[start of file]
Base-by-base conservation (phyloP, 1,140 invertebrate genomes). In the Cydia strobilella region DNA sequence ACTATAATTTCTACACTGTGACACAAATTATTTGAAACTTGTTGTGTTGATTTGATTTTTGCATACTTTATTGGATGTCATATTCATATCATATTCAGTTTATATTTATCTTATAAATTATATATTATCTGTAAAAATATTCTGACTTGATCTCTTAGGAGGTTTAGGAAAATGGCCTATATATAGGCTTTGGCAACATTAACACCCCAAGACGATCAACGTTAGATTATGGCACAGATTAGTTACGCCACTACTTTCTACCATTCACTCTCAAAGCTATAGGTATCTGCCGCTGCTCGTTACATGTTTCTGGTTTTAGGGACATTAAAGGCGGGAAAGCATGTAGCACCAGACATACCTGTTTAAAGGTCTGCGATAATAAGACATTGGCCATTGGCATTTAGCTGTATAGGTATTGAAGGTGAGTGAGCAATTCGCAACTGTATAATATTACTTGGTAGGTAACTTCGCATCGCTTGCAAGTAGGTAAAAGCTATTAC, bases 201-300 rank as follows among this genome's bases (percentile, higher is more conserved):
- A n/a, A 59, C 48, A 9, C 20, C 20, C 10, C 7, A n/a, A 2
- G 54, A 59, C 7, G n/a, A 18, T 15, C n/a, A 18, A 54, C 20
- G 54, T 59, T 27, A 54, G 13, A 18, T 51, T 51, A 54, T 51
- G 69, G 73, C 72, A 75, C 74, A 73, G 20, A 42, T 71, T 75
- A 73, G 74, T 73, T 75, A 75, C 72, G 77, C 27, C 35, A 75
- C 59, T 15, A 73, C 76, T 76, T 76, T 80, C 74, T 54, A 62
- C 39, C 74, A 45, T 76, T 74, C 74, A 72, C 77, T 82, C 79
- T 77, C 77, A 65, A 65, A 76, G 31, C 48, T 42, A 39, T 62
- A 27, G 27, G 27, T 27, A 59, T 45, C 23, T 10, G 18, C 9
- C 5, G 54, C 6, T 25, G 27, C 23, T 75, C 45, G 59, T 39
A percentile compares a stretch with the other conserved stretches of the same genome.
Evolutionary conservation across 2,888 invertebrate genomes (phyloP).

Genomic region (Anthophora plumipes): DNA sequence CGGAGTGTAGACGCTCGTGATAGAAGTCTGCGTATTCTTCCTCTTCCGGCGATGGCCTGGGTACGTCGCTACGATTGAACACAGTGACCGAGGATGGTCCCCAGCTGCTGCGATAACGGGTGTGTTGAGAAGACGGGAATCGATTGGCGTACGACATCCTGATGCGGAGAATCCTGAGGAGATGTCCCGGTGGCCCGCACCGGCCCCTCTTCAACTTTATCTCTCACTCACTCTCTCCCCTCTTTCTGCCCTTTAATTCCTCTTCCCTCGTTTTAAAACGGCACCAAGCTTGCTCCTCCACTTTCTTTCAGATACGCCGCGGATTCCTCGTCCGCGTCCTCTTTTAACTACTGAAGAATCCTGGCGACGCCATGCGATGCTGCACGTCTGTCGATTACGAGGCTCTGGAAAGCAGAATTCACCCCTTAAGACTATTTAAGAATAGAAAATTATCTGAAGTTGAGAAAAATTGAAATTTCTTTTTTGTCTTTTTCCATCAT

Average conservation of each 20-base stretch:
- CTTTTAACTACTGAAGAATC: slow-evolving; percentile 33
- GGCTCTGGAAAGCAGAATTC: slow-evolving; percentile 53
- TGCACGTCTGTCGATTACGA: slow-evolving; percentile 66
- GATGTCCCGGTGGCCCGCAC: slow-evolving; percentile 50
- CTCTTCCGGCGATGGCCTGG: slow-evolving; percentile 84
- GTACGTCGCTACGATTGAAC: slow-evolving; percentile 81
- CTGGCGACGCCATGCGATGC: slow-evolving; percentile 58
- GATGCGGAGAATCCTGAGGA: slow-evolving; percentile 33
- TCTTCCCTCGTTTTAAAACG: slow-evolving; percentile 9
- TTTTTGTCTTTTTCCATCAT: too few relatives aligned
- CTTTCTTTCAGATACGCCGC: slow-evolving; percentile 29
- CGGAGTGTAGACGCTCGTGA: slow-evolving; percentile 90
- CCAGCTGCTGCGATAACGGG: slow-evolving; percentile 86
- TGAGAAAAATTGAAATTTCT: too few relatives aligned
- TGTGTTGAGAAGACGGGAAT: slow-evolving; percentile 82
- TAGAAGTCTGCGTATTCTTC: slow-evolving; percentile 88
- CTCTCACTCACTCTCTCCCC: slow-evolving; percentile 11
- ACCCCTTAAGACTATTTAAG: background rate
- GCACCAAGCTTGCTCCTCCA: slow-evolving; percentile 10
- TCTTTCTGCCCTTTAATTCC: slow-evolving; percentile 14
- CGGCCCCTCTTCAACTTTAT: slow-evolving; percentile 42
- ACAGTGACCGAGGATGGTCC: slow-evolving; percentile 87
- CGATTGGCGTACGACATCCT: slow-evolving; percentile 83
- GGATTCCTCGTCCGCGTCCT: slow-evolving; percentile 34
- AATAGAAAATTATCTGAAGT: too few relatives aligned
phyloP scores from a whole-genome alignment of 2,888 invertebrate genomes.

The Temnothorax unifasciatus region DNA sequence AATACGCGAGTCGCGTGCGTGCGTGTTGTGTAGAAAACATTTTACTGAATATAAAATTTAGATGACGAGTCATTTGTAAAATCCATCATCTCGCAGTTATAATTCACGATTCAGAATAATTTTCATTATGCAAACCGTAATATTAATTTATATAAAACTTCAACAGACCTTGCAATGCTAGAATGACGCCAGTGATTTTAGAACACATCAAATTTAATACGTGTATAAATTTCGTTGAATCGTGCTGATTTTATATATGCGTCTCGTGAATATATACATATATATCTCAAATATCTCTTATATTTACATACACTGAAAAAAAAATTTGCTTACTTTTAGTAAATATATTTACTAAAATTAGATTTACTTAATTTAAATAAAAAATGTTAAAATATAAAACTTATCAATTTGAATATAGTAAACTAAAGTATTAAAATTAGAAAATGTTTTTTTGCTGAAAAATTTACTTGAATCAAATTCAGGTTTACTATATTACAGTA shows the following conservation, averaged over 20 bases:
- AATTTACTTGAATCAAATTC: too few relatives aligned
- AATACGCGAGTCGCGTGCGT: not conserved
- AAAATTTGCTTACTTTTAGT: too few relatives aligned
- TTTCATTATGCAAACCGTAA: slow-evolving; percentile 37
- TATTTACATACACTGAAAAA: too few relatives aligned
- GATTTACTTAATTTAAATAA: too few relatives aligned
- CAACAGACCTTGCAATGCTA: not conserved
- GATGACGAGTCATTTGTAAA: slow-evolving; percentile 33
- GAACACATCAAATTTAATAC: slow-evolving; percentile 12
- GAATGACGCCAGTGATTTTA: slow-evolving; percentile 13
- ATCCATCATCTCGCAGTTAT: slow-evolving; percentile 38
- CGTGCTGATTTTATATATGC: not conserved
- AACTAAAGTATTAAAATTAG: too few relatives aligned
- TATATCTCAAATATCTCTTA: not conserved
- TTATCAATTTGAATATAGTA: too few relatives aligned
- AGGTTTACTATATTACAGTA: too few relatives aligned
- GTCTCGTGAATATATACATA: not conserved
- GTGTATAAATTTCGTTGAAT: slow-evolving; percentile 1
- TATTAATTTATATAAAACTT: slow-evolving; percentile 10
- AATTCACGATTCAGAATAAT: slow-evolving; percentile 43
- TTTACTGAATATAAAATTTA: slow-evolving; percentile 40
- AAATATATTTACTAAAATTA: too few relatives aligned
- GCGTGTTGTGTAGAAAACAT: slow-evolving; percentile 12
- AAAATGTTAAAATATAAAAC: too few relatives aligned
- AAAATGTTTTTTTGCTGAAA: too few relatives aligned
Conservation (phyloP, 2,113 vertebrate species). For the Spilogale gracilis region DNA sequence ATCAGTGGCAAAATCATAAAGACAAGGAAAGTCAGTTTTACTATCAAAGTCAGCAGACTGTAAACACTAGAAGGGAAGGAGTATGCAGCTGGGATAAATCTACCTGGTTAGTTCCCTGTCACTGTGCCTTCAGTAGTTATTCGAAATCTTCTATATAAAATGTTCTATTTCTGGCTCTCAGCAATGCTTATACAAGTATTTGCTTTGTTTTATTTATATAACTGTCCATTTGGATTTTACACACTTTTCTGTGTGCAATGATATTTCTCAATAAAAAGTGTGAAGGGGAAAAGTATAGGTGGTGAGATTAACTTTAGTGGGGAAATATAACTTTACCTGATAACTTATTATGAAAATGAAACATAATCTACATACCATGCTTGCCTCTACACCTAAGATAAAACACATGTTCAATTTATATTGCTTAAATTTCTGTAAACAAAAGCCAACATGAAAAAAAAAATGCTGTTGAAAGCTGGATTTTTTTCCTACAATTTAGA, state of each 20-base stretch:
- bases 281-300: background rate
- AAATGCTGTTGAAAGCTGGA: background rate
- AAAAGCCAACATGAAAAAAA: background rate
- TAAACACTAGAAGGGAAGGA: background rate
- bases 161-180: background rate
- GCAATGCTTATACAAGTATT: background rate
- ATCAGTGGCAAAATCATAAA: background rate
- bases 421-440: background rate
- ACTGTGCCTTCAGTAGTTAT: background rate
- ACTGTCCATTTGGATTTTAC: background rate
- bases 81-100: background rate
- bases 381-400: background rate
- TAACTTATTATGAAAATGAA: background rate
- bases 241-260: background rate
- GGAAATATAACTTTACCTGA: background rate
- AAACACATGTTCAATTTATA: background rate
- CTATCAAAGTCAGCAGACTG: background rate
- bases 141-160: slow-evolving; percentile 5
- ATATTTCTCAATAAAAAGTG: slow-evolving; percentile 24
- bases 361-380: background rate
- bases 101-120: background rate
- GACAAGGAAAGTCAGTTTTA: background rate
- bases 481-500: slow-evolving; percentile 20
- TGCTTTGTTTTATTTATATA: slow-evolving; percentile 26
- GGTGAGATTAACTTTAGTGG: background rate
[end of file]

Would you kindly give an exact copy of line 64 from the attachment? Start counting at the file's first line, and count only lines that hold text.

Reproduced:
- AAATATATTTACTAAAATTA: too few relatives aligned